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Advances in Sampling Theory and Techniques
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Book Description

This book provides both the most updated formulations of the sampling theory and practical algorithms of image sampling with sampling rates close to the theoretical minimum, as well interpolation-error-free methods of image resampling and the theory of discrete representation of signal integral transforms. Topics include classical sampling theory, compressed sensing, non-redundant sampling, fast signal resampling algorithms, the discrete uncertainty principle, digital convolution, and various versions of discrete Fourier transforms. Exercises based in MATLAB supplement the text throughout.

Book Details

Date Published: 4 March 2020
Pages: 214
ISBN: 9781510633834
Volume: PM315

Table of Contents
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Table of Contents

1 Introduction
1.1 A Historical Perspective of Sampling: From Ancient Mosaics to Computational Imaging
1.2 Book Overview

Part I: Signal Sampling

2 Sampling Theorems
2.1 Kotelnikov-Shannon Sampling Theorem: Sampling Band-Limited 1D Signals
2.2 Sampling 1D Band-Pass Signals
2.3 Sampling Band-Limited 2D Signals; Optimal Regular Sampling Lattices
2.4 Sampling Real Signals; Signal Reconstruction Distortions due to Spectral Aliasing
2.5 The Sampling Theorem in a Realistic Reformulation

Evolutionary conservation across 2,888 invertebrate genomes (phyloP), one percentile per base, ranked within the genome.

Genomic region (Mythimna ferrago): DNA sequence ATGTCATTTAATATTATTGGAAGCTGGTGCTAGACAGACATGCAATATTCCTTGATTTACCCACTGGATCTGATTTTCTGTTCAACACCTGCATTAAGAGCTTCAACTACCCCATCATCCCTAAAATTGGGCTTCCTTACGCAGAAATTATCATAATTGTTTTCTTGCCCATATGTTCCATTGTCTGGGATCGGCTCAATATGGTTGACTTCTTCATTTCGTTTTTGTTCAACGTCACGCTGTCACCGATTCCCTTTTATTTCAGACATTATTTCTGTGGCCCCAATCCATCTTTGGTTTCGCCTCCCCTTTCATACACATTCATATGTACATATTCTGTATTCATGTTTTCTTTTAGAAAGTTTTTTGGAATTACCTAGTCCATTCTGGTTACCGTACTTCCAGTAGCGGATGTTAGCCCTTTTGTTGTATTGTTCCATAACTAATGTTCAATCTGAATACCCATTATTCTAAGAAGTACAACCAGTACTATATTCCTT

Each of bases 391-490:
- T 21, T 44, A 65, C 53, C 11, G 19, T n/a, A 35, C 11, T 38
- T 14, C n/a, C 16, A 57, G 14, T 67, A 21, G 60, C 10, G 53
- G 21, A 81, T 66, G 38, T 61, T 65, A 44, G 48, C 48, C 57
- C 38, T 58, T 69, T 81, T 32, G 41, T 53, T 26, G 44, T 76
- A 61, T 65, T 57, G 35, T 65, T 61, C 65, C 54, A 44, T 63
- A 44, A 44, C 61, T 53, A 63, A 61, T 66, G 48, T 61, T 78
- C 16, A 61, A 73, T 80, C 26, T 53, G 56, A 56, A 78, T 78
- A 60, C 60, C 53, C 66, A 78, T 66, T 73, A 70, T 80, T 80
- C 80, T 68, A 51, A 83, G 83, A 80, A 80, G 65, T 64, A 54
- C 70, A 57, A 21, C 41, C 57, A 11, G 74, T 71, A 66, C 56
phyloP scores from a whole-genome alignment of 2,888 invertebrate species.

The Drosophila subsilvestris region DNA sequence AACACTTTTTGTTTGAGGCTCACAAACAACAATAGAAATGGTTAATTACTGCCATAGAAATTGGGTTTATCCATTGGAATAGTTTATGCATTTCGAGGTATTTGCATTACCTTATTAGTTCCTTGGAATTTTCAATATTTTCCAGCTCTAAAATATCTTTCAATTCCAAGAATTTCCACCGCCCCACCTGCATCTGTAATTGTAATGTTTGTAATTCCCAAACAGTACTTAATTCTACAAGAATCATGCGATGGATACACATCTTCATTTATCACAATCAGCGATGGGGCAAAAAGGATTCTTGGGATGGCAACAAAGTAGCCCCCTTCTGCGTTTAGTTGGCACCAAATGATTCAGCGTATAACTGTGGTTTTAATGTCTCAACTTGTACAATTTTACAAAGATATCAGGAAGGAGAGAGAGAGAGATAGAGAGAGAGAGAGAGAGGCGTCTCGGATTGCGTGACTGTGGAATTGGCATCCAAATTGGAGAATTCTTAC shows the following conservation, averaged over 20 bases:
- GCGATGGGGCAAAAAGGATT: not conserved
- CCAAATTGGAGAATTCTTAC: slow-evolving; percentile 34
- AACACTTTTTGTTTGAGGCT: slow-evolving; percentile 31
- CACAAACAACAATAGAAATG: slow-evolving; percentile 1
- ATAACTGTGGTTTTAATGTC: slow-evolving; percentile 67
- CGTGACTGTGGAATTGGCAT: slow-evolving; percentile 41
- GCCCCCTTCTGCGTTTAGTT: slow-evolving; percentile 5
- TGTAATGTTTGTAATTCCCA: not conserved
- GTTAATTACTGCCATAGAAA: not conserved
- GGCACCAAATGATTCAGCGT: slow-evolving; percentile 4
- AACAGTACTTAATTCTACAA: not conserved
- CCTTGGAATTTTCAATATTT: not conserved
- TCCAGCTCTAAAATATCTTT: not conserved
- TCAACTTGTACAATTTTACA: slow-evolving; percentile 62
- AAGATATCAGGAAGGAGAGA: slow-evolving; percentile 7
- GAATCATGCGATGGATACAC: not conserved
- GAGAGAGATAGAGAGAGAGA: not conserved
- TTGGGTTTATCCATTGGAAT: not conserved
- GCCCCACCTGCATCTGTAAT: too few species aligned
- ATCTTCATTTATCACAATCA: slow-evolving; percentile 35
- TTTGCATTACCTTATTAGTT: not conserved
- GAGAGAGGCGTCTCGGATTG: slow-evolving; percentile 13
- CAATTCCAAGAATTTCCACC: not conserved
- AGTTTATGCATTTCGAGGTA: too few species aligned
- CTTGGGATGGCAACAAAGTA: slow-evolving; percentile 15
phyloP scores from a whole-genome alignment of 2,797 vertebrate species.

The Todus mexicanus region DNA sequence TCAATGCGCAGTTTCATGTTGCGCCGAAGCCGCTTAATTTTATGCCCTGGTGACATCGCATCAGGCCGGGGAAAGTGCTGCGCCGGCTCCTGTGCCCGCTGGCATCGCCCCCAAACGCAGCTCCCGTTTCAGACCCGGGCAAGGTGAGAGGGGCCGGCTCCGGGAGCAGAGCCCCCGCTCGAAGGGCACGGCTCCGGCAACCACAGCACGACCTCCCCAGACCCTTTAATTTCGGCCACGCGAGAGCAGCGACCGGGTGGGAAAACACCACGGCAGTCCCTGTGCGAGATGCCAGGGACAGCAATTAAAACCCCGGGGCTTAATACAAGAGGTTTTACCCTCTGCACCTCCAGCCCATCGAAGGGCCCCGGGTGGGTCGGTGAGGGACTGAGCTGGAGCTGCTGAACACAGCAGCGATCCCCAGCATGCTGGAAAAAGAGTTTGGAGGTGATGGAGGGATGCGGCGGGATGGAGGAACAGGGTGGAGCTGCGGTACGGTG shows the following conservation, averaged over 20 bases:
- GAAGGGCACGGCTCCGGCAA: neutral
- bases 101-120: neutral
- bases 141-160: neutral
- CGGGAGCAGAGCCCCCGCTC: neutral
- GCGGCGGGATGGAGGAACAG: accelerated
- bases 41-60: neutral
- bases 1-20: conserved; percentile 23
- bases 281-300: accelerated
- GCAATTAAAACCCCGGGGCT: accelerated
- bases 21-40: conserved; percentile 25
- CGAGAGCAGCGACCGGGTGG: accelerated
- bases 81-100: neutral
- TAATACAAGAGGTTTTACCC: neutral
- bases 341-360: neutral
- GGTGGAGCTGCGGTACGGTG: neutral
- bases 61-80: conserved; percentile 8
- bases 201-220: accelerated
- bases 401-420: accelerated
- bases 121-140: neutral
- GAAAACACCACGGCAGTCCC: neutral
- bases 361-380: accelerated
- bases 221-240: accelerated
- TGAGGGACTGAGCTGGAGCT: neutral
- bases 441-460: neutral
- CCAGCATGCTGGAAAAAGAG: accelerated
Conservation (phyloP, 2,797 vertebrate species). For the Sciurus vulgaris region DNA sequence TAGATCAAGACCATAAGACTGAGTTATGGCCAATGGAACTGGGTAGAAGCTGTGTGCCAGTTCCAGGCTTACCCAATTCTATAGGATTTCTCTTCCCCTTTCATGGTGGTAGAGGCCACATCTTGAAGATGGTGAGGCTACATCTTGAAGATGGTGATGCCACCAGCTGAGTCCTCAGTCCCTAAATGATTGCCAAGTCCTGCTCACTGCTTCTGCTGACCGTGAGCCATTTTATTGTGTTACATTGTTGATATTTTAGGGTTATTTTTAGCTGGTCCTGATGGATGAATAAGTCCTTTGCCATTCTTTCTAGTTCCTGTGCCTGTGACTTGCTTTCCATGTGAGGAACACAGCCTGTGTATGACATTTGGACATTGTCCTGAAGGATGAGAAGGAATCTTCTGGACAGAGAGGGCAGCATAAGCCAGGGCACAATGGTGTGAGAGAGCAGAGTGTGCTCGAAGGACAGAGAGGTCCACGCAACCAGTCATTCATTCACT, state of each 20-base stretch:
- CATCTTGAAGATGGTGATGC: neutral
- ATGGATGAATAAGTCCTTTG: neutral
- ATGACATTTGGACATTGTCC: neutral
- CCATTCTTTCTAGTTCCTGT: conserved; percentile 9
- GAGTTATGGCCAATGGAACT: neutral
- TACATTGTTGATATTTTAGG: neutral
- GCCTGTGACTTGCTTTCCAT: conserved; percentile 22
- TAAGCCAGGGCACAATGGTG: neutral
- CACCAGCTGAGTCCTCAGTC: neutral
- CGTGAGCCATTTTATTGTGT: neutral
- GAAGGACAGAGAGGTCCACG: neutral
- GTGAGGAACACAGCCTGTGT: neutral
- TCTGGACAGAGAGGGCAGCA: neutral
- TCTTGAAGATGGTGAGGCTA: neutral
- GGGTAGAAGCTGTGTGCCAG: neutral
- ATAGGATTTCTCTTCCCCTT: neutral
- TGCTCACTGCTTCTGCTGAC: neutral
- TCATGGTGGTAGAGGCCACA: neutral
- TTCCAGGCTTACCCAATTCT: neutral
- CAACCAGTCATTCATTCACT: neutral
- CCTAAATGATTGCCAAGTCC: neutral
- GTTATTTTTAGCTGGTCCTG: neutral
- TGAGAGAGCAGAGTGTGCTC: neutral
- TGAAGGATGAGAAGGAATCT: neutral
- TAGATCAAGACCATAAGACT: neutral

2.6 Image Sampling with a Minimal Sampling Rate by Means of Image Sub-band Decomposition
2.7 The Discrete Sampling Theorem and Its Generalization to Continuous Signals
     2.7.1 Theorem formulation
     2.7.2 Discrete sampling theorem formulations for specific transforms
     2.7.3 The general sampling theorem
2.8 Exercises

3 Compressed Sensing Demystified
3.1 Redundancy of Regular Image Sampling and Image Spectra Sparsity
3.2 Compressed Sensing: Why and How It Is Possible to Precisely Reconstruct Signals Sampled with Aliasing
3.3 Compressed Sensing and the Problem of Minimizing the Signal Sampling Rate
3.4 Exercise

4 Image Sampling and Reconstruction with Sampling Rates Close to the Theoretical Minimum
4.1 The ASBSR Method of Image Sampling and Reconstruction
4.2 Experimental Verification of the Method
4.3 Some Practical Issues
4.4 Other Possible Applications of the ASBSR Method of Image Sampling and Reconstruction
     4.4.1 Image super-resolution from multiple chaotically sampled video frames
     4.4.2 Image reconstruction from their sparsely sampled or decimated projections
     4.4.3 Image reconstruction from sparsely sampled Fourier spectra
4.5 Exercises

5 Signal and Image Resampling, and Building Their Continuous Models
5.1 Signal/Image Resampling as an Interpolation Problem; Convolutional Interpolators
5.2 Discrete Sinc Interpolation: A Gold Standard for Signal Resampling
5.3 Fast Algorithms of Discrete Sinc Interpolation and Their Applications
     5.3.1 Signal sub-sampling with DFT or DCT spectral zero-padding
     5.3.2 Signal sub-sampling (zooming-in) by means of DFT- and DCT-based perfect fractional shift algorithms
     5.3.3 Quasi-continuous signal spectral and correlational analysis using the perfect fractional shift algorithm
     5.3.4 Fast image rotation using the fractional shift algorithm
     5.3.5 Signal and image resampling using scaled and rotated DFTs
5.4 Discrete Sinc Interpolation versus Other Interpolation Methods: Performance Comparison
5.5 Exercises

6 Discrete Sinc Interpolation in Other Applications and Implementations
6.1 Precise Numerical Differentiation and Integration of Sampled Signals
     6.1.1 Perfect digital differentiator and integrator
     6.1.2 Conventional numerical differentiation and integration algorithms versus perfect DFT/DCT versions: performance comparison